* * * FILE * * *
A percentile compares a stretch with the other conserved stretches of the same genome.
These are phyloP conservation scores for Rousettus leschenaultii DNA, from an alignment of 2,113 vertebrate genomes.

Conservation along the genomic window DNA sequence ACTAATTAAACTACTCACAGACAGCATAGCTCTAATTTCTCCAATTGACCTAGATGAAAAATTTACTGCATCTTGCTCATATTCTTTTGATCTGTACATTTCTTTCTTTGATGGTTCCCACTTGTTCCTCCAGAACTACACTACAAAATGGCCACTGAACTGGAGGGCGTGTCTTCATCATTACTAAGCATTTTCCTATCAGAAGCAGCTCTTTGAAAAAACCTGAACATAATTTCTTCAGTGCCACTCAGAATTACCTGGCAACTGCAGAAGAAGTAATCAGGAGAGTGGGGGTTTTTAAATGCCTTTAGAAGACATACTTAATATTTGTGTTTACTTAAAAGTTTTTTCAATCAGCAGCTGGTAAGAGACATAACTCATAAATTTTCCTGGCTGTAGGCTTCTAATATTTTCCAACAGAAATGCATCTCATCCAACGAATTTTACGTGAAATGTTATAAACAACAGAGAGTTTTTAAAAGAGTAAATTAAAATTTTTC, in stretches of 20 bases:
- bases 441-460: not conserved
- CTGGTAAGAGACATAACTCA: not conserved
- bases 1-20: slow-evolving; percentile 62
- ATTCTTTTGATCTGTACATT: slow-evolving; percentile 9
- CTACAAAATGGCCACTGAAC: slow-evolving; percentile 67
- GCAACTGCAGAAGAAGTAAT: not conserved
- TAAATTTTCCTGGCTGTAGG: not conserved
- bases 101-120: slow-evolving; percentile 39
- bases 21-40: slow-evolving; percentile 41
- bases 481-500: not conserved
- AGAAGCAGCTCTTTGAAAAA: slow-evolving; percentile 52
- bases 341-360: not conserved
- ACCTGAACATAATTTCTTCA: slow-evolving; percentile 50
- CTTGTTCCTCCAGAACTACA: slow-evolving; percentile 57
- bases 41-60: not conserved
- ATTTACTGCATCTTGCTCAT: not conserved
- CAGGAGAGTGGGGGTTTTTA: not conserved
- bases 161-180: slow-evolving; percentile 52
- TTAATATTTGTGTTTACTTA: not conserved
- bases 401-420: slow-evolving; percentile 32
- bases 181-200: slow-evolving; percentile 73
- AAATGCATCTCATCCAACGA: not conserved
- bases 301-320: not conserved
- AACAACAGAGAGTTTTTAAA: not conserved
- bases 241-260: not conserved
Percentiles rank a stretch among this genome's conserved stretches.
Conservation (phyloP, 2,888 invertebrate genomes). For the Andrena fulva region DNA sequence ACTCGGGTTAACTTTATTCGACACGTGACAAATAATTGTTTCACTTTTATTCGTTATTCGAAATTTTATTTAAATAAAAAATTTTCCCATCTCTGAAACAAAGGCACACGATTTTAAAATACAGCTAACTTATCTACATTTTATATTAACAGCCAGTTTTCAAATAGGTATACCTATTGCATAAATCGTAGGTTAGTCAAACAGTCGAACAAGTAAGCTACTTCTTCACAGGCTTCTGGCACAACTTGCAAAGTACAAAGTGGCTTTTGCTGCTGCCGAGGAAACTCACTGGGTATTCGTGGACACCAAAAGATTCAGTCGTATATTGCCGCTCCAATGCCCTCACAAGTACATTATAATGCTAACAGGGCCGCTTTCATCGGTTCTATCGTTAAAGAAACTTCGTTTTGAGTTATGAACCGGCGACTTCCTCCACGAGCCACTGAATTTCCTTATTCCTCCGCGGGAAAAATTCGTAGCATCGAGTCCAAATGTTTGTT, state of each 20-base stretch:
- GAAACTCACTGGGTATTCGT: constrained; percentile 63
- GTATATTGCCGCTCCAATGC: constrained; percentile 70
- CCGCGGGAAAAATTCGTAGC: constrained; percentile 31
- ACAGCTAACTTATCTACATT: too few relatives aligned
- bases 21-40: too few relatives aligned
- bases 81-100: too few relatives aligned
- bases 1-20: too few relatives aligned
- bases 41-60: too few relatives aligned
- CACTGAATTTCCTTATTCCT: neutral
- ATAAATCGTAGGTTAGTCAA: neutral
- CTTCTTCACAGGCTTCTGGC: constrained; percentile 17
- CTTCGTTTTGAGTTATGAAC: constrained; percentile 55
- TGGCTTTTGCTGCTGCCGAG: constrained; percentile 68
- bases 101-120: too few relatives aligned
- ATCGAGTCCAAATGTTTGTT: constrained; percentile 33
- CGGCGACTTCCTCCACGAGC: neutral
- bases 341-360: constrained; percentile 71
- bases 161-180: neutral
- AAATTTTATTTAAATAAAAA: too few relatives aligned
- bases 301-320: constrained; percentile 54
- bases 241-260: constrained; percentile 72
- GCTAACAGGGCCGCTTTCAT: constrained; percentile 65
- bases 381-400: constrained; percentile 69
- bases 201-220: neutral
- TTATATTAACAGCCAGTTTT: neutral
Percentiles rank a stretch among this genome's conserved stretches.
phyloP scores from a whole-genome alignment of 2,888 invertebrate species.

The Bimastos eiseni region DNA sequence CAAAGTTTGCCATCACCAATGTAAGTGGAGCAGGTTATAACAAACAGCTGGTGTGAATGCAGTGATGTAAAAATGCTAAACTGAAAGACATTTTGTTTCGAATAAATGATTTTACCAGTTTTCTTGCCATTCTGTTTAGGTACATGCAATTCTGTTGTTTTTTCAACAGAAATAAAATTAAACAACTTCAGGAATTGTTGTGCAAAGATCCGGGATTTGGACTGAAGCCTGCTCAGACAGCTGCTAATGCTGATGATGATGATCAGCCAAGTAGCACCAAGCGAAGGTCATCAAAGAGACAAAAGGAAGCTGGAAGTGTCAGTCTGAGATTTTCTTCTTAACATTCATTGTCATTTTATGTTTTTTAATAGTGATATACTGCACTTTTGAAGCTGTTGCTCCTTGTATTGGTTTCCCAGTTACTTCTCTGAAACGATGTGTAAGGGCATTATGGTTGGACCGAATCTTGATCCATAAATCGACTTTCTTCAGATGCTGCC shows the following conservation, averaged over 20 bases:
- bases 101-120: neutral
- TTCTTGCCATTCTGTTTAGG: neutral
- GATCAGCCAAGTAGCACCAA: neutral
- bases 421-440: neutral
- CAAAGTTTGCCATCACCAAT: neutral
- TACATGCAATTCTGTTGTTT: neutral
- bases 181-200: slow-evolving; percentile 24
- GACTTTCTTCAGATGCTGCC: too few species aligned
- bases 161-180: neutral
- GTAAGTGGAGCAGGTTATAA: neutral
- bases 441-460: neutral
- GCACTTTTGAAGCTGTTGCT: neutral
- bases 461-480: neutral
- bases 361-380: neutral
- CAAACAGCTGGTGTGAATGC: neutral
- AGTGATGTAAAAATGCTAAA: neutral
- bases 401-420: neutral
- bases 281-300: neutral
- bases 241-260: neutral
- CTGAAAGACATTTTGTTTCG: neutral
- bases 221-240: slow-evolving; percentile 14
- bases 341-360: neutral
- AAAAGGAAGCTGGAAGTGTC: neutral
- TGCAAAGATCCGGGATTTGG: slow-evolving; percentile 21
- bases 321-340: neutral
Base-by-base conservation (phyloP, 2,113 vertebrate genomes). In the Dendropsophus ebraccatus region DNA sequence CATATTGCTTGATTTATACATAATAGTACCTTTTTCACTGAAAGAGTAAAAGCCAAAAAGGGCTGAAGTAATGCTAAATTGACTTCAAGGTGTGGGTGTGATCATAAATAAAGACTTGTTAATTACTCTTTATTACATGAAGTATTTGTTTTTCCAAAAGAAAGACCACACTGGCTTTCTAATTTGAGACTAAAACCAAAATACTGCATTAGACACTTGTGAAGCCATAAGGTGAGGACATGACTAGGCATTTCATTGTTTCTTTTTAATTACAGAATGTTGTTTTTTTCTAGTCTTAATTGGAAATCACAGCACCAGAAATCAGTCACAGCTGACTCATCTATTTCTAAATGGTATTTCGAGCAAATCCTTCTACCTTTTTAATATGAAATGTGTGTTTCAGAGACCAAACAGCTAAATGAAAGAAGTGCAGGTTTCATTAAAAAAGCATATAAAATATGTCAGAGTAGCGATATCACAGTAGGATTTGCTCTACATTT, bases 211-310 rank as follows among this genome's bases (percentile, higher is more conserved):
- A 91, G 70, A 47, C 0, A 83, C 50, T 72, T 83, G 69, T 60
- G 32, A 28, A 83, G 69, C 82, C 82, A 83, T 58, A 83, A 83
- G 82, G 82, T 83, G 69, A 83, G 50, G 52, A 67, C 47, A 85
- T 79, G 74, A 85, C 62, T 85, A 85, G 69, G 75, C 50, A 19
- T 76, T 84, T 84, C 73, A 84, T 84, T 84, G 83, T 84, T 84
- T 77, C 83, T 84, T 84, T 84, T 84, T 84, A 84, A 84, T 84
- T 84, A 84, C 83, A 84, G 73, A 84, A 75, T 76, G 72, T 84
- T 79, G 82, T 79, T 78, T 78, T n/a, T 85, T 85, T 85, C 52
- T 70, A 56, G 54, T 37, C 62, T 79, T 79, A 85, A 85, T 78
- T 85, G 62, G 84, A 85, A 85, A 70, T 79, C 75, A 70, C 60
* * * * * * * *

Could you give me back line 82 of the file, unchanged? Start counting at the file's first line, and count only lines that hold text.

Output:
- TGCAAAGATCCGGGATTTGG: slow-evolving; percentile 21